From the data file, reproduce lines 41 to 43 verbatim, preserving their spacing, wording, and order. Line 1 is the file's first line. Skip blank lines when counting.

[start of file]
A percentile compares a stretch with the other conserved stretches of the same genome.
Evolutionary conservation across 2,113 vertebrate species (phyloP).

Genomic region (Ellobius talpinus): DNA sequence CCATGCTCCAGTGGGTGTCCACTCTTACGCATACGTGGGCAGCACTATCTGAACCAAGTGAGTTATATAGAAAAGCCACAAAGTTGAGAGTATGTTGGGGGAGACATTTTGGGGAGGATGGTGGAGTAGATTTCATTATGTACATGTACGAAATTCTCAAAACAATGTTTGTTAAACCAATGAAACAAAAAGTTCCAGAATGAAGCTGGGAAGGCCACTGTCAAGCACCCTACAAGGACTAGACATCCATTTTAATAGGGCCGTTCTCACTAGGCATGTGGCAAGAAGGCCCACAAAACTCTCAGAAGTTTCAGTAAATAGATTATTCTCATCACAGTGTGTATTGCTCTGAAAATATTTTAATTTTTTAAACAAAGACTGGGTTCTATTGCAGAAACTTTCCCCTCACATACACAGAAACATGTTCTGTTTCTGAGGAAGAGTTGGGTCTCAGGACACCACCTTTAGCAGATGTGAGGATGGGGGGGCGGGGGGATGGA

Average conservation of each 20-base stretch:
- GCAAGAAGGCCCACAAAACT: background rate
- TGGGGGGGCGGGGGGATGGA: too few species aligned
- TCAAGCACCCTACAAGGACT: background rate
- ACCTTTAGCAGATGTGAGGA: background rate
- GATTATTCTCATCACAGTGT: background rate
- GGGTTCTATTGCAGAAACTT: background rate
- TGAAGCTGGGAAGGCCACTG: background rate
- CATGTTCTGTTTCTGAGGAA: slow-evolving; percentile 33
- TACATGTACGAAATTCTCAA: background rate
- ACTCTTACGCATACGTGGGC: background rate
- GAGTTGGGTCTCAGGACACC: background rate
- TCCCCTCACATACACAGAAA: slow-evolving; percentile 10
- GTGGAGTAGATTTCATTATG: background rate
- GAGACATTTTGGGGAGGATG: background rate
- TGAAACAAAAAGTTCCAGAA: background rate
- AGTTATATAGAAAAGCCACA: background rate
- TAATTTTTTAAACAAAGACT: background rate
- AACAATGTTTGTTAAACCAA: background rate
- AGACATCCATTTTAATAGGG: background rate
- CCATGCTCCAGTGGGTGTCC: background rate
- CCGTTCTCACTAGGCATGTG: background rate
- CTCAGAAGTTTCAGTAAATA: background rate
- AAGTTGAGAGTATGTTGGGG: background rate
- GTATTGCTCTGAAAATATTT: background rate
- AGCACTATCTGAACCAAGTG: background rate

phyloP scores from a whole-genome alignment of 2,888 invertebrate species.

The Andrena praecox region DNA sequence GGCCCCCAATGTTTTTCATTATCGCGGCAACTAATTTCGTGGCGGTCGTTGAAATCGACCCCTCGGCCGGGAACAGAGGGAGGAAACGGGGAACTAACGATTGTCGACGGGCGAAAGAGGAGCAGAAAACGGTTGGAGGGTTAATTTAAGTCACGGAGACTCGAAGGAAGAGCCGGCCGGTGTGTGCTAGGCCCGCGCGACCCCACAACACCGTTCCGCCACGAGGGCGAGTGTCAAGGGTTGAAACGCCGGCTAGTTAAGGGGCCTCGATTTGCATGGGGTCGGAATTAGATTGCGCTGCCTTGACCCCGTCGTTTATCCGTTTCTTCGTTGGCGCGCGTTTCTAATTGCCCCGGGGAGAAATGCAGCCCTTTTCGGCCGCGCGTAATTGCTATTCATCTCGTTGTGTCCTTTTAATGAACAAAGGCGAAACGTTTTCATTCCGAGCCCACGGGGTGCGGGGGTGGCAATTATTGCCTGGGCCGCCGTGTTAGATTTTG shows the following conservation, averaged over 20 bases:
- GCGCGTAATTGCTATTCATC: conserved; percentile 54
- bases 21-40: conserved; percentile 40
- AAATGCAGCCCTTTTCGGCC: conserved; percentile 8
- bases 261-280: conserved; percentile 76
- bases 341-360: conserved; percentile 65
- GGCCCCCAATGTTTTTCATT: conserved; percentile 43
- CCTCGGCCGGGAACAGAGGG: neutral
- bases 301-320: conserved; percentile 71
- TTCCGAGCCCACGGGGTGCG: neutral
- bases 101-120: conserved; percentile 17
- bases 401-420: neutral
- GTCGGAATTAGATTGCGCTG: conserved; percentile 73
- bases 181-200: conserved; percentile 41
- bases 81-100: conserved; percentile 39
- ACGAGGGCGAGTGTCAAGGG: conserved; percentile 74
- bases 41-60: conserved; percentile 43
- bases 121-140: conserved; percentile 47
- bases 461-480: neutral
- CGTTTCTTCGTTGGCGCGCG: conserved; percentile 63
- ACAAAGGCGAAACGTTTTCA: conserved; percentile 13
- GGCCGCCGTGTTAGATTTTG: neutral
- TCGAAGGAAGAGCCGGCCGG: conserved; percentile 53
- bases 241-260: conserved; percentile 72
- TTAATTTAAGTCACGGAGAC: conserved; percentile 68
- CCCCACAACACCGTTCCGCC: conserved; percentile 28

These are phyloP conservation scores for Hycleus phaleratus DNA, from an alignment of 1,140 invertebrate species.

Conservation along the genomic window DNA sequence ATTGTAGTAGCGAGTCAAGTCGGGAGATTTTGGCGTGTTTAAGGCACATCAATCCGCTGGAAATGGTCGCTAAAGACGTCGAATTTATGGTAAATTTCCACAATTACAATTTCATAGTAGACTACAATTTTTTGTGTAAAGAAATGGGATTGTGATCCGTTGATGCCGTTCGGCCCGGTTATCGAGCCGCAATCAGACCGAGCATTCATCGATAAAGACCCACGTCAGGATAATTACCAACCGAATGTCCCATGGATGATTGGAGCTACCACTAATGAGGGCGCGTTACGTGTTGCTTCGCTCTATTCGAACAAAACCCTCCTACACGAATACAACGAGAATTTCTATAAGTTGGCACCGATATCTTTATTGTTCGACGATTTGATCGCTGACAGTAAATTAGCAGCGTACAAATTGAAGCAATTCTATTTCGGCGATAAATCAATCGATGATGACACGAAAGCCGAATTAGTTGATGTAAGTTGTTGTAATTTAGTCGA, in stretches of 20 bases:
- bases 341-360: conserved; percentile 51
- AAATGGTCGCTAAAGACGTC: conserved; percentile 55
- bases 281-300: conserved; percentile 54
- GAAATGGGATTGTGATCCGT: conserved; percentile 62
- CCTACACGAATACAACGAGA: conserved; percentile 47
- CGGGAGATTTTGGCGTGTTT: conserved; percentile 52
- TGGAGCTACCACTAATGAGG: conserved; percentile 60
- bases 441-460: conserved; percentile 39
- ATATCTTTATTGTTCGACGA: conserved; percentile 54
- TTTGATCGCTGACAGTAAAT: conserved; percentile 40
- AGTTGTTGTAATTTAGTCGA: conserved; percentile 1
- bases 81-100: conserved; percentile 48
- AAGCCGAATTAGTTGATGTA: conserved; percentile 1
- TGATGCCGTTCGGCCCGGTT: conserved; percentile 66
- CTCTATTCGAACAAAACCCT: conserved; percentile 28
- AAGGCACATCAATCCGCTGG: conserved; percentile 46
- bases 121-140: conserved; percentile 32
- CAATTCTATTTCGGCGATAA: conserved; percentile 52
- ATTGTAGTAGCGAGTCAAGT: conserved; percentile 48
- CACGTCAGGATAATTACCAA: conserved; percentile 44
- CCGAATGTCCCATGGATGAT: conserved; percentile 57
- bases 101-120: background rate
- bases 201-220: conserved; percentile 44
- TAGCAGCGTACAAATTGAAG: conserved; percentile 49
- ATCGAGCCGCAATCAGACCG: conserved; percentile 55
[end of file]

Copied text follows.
- bases 101-120: conserved; percentile 17
- bases 401-420: neutral
- GTCGGAATTAGATTGCGCTG: conserved; percentile 73